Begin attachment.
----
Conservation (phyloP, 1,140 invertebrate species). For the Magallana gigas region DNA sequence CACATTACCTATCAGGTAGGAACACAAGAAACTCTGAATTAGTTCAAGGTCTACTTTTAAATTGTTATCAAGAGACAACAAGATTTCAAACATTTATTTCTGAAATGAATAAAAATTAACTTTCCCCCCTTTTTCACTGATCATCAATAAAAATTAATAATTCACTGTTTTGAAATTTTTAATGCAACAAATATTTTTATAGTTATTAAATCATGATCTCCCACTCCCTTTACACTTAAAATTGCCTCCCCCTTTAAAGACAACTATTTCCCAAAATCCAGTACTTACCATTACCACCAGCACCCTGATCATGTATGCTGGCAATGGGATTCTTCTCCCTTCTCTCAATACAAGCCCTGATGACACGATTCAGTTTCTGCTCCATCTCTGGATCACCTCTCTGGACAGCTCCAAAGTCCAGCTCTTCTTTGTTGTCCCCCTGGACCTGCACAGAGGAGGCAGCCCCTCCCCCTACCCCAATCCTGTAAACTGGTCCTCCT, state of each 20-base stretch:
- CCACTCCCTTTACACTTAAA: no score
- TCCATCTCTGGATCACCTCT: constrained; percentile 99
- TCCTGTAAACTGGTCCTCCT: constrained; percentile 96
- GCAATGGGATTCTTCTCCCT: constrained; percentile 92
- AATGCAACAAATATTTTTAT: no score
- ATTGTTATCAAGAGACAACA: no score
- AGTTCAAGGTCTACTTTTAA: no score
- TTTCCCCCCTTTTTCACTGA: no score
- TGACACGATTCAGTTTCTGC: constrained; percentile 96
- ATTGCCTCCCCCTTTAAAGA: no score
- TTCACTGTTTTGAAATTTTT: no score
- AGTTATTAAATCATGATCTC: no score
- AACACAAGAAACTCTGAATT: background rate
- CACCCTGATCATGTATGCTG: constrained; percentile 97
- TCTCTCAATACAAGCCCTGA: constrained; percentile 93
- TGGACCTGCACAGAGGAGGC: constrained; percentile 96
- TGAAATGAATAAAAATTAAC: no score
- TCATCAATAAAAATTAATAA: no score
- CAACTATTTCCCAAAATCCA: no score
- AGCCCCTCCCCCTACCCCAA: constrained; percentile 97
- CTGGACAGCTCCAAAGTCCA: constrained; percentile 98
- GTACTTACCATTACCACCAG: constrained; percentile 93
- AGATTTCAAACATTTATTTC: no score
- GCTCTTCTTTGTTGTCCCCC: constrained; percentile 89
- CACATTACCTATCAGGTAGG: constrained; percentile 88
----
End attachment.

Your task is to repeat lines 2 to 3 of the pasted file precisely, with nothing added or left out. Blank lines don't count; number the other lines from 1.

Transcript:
- CCACTCCCTTTACACTTAAA: no score
- TCCATCTCTGGATCACCTCT: constrained; percentile 99